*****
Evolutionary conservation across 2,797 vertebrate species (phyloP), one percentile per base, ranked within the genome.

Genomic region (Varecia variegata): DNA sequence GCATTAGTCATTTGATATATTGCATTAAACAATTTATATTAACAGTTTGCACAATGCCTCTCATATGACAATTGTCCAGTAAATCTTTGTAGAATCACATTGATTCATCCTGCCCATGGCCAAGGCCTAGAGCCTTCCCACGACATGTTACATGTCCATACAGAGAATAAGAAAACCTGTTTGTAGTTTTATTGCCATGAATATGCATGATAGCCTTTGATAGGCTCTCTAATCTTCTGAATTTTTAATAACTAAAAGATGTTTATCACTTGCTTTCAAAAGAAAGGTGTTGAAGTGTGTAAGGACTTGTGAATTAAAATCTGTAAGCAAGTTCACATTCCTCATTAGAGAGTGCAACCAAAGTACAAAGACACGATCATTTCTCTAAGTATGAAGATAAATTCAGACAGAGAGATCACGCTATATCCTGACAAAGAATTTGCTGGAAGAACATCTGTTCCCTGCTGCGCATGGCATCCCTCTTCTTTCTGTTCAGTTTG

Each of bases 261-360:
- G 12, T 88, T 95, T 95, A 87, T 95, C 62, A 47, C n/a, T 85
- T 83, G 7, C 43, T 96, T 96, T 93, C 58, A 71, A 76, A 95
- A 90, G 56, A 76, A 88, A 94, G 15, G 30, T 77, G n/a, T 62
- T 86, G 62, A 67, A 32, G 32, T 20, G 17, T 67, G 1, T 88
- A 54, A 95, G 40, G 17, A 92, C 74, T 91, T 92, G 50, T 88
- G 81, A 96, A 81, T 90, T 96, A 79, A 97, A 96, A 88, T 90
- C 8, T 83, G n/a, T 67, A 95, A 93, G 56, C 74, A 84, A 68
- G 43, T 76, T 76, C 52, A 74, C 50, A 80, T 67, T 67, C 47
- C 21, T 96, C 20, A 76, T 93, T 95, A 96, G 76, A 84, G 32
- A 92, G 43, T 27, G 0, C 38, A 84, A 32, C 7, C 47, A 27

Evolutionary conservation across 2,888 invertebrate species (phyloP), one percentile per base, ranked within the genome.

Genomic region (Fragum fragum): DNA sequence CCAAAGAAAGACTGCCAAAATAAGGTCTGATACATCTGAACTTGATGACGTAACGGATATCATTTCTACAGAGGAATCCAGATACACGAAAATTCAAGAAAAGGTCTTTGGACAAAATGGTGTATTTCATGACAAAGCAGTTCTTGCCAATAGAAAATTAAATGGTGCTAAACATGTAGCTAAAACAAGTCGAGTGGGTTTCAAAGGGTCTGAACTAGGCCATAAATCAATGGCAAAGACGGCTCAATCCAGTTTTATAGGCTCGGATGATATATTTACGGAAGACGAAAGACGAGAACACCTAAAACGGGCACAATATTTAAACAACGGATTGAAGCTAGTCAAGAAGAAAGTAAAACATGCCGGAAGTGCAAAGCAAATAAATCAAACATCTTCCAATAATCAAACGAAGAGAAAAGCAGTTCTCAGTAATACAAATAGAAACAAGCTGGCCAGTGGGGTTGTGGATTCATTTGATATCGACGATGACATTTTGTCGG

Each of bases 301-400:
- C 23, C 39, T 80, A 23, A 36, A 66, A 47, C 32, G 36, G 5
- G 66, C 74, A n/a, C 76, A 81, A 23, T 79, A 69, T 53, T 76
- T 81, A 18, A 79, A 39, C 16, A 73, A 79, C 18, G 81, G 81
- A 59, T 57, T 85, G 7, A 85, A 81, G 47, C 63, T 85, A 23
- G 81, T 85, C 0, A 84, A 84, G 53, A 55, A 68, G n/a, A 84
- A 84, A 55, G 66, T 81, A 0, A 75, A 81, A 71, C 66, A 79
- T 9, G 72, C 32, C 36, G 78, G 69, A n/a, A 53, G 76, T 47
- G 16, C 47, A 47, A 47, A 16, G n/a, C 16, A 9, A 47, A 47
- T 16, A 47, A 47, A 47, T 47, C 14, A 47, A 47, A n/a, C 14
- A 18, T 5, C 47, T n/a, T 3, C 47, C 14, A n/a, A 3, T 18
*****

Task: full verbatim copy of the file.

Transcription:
Evolutionary conservation across 2,797 vertebrate species (phyloP), one percentile per base, ranked within the genome.

Genomic region (Varecia variegata): DNA sequence GCATTAGTCATTTGATATATTGCATTAAACAATTTATATTAACAGTTTGCACAATGCCTCTCATATGACAATTGTCCAGTAAATCTTTGTAGAATCACATTGATTCATCCTGCCCATGGCCAAGGCCTAGAGCCTTCCCACGACATGTTACATGTCCATACAGAGAATAAGAAAACCTGTTTGTAGTTTTATTGCCATGAATATGCATGATAGCCTTTGATAGGCTCTCTAATCTTCTGAATTTTTAATAACTAAAAGATGTTTATCACTTGCTTTCAAAAGAAAGGTGTTGAAGTGTGTAAGGACTTGTGAATTAAAATCTGTAAGCAAGTTCACATTCCTCATTAGAGAGTGCAACCAAAGTACAAAGACACGATCATTTCTCTAAGTATGAAGATAAATTCAGACAGAGAGATCACGCTATATCCTGACAAAGAATTTGCTGGAAGAACATCTGTTCCCTGCTGCGCATGGCATCCCTCTTCTTTCTGTTCAGTTTG

Each of bases 261-360:
- G 12, T 88, T 95, T 95, A 87, T 95, C 62, A 47, C n/a, T 85
- T 83, G 7, C 43, T 96, T 96, T 93, C 58, A 71, A 76, A 95
- A 90, G 56, A 76, A 88, A 94, G 15, G 30, T 77, G n/a, T 62
- T 86, G 62, A 67, A 32, G 32, T 20, G 17, T 67, G 1, T 88
- A 54, A 95, G 40, G 17, A 92, C 74, T 91, T 92, G 50, T 88
- G 81, A 96, A 81, T 90, T 96, A 79, A 97, A 96, A 88, T 90
- C 8, T 83, G n/a, T 67, A 95, A 93, G 56, C 74, A 84, A 68
- G 43, T 76, T 76, C 52, A 74, C 50, A 80, T 67, T 67, C 47
- C 21, T 96, C 20, A 76, T 93, T 95, A 96, G 76, A 84, G 32
- A 92, G 43, T 27, G 0, C 38, A 84, A 32, C 7, C 47, A 27

Evolutionary conservation across 2,888 invertebrate species (phyloP), one percentile per base, ranked within the genome.

Genomic region (Fragum fragum): DNA sequence CCAAAGAAAGACTGCCAAAATAAGGTCTGATACATCTGAACTTGATGACGTAACGGATATCATTTCTACAGAGGAATCCAGATACACGAAAATTCAAGAAAAGGTCTTTGGACAAAATGGTGTATTTCATGACAAAGCAGTTCTTGCCAATAGAAAATTAAATGGTGCTAAACATGTAGCTAAAACAAGTCGAGTGGGTTTCAAAGGGTCTGAACTAGGCCATAAATCAATGGCAAAGACGGCTCAATCCAGTTTTATAGGCTCGGATGATATATTTACGGAAGACGAAAGACGAGAACACCTAAAACGGGCACAATATTTAAACAACGGATTGAAGCTAGTCAAGAAGAAAGTAAAACATGCCGGAAGTGCAAAGCAAATAAATCAAACATCTTCCAATAATCAAACGAAGAGAAAAGCAGTTCTCAGTAATACAAATAGAAACAAGCTGGCCAGTGGGGTTGTGGATTCATTTGATATCGACGATGACATTTTGTCGG

Each of bases 301-400:
- C 23, C 39, T 80, A 23, A 36, A 66, A 47, C 32, G 36, G 5
- G 66, C 74, A n/a, C 76, A 81, A 23, T 79, A 69, T 53, T 76
- T 81, A 18, A 79, A 39, C 16, A 73, A 79, C 18, G 81, G 81
- A 59, T 57, T 85, G 7, A 85, A 81, G 47, C 63, T 85, A 23
- G 81, T 85, C 0, A 84, A 84, G 53, A 55, A 68, G n/a, A 84
- A 84, A 55, G 66, T 81, A 0, A 75, A 81, A 71, C 66, A 79
- T 9, G 72, C 32, C 36, G 78, G 69, A n/a, A 53, G 76, T 47
- G 16, C 47, A 47, A 47, A 16, G n/a, C 16, A 9, A 47, A 47
- T 16, A 47, A 47, A 47, T 47, C 14, A 47, A 47, A n/a, C 14
- A 18, T 5, C 47, T n/a, T 3, C 47, C 14, A n/a, A 3, T 18